Is your Home Inspector opening access panels to properly inspect behind them?

Part of a home inspection is opening access panels to inspect behind them.  But is your Home Inspector taking the time to properly perform their job?[tab: Why open access panels?]

There are many issues that can be found in the areas behind access panels that homeowners themselves rarely open.  It is not only important for Home Inspectors to open and inspect behind these access panels but it is also required by the Texas rules governing Inspectors.  The rules governing licensed Inspectors in Texas can be found on the Texas Real Estate Commission (TREC) WEB site HERE.  These are the Rule sections and wording that require this.

535.227. Standards of Practice: General Provisions.
(a) Definitions.
(1) Accessible ‐‐ In the reasonable judgment of the inspector, capable of being approached, entered, or viewed without:
(A) undue hazard to the inspector;
(B) moving furnishings or large, heavy, or fragile objects;
(C) using specialized tools or procedures;
(D) disassembling items other than covers or panels intended to be removed for inspection;
(E) damaging property; or
(F) using a ladder for portions of the inspection other than the roof or attic space.

(6) Inspect ‐‐ To look at and examine accessible items, parts, systems, or components and report observed deficiencies.

(b) Scope.
(2) General Requirements. The inspector shall:
(A) operate fixed or installed equipment and appliances listed herein in at least one mode with
ordinary controls at typical settings;
(B) visually inspect accessible systems or components from near proximity to the systems
and components, and from the interior of the attic and crawl spaces; and

Problem under a dishwasher

This is just one of the problems that can be found under dishwashers. Click the picture for a larger view.

One such example of an access panel is the kickplate panel at the bottom of a dishwasher.  This picture is just one example of the hazards that can be found under something as simple as a dishwasher.  In this example the connection for the electrical wiring has been improperly installed and in a dangerous manner.  The electrical cabling here is just coming out of the wall and being wire-nutted to the stripped end of the dishwasher power cord.  This arrangement is just laying on the concrete floor.  In this case no protective and raised conduit or junction box was used to enclose the wire-nutted connections.  If any type of leak or spill occurs that comes in contact with those conductors it can cause a short and/or serious safety hazard for anyone near that dishwasher.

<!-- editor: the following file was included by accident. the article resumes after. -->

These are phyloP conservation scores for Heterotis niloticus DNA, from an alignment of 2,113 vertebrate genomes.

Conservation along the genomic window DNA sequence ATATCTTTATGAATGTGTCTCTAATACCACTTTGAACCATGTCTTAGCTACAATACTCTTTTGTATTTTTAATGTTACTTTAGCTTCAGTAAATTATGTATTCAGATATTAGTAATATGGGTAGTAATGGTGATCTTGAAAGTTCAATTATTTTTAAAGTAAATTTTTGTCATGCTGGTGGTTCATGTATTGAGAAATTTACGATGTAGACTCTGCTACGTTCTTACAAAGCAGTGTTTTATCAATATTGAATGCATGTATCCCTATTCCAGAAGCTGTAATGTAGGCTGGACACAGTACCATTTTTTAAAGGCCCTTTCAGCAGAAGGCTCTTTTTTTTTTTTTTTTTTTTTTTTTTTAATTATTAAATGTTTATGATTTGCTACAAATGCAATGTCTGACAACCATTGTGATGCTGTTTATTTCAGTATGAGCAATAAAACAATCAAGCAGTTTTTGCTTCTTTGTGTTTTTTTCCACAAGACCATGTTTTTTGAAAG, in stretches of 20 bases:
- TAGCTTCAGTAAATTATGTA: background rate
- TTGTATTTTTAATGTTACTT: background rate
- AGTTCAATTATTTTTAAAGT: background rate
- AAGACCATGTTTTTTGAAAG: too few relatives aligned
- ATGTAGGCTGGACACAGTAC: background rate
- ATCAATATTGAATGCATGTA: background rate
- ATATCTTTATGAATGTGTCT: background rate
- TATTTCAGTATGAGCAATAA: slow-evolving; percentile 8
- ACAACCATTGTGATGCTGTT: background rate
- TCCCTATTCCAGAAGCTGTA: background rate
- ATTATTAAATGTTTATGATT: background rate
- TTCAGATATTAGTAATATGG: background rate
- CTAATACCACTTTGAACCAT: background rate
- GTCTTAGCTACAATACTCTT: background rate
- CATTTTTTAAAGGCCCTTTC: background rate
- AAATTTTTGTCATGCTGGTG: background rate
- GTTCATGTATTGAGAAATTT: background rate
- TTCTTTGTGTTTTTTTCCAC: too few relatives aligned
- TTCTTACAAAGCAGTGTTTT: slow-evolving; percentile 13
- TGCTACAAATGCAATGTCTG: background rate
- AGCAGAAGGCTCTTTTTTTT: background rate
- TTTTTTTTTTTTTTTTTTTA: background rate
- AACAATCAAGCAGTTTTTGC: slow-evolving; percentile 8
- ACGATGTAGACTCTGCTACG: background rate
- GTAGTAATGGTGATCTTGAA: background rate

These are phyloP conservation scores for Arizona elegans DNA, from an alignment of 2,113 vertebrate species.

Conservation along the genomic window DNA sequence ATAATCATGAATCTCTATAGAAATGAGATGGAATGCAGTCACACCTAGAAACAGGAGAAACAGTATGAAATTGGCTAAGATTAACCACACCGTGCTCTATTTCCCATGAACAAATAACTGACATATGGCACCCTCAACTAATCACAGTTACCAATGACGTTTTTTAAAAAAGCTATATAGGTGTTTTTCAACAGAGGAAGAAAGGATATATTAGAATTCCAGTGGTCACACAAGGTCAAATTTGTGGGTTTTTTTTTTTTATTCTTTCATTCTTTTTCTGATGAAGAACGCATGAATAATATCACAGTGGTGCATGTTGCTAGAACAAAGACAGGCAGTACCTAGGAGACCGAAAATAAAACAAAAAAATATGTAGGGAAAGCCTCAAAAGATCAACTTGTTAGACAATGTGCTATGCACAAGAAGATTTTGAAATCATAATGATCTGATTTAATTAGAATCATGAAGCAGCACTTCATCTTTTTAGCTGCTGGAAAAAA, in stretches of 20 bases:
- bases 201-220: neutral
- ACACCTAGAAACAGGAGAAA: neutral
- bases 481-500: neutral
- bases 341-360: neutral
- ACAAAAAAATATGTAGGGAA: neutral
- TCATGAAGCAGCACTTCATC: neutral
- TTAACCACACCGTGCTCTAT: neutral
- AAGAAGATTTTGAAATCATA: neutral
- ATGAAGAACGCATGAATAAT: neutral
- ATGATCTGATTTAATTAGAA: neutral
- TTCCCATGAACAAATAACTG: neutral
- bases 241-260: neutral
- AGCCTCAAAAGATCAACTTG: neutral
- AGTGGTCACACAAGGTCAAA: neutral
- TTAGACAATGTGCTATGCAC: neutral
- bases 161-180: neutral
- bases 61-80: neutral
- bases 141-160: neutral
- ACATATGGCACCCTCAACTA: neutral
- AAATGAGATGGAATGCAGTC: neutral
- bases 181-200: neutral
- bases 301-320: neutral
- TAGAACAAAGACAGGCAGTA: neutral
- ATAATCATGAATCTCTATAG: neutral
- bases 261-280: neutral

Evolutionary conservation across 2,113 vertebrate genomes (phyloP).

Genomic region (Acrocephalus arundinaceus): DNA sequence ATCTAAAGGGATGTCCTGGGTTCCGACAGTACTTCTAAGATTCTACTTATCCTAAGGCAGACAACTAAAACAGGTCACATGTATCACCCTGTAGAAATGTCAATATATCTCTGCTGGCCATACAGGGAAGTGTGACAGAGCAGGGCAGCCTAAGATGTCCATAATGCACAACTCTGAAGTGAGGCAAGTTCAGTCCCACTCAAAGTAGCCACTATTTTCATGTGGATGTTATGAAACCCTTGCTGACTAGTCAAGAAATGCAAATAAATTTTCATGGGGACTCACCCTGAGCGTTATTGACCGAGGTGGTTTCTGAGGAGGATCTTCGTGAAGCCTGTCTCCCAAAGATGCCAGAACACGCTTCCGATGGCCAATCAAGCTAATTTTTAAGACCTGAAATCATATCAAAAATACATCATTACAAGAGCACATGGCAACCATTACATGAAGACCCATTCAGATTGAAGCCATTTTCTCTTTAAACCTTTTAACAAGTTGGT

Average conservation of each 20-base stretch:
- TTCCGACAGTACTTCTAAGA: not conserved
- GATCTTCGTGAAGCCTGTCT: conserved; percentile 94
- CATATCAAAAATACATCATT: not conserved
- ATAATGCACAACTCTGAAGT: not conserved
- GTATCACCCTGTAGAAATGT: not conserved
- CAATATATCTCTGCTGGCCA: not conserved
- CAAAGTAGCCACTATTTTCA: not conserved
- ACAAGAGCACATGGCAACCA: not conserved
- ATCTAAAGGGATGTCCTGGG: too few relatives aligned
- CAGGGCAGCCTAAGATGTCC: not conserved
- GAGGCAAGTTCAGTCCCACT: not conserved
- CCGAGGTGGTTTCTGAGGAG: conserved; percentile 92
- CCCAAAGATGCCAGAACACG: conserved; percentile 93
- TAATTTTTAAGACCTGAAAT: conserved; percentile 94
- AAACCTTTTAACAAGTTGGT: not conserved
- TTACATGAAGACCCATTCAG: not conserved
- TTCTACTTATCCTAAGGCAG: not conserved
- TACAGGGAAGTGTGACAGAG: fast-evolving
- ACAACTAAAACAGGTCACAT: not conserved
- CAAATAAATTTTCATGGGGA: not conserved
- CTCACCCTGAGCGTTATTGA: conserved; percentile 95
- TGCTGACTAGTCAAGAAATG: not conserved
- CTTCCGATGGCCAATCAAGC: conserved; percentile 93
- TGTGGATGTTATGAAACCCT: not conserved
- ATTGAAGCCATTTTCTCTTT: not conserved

The chances of this serious safety condition happening might be small but even small is possible and to much!  Under dishwashers I have found drain hoses deteriorating and not properly connected which can easily cause this serious safety hazard.  I’ve also found damage to the dishwasher. water damaged cabinets as a result of previous leaks, and other problems as well.

The dishwasher is only one example of access panels that should be removed.  Some more examples, but not all, and what has been found are:

  • Access panels behind tubs and showers – Here we can find failing and badly rusting plumbing components, signs of termite activity, signs of current and past leakage just to name a few.
  • Heating and cooling system supply and return air duct covers – Return air plenums under the air handler are notorious for having many issues, especially on older homes.  Here I have found previous and current signs of condensation leakage and damage, signs of termite activity, outright heavy dirt and dust which can block filters quickly, open sewer pipes that are allowing sewage smells into the system, as well as other issues.  Yes these are access panels as the homeowner should be opening them as needed to inspect and clean inside of these areas.
  • The dead front cover on the electrical panel – Here I have found seriously flawed installation and maintenance issues causing more significant safety hazards as well as signs of arcing and shorting.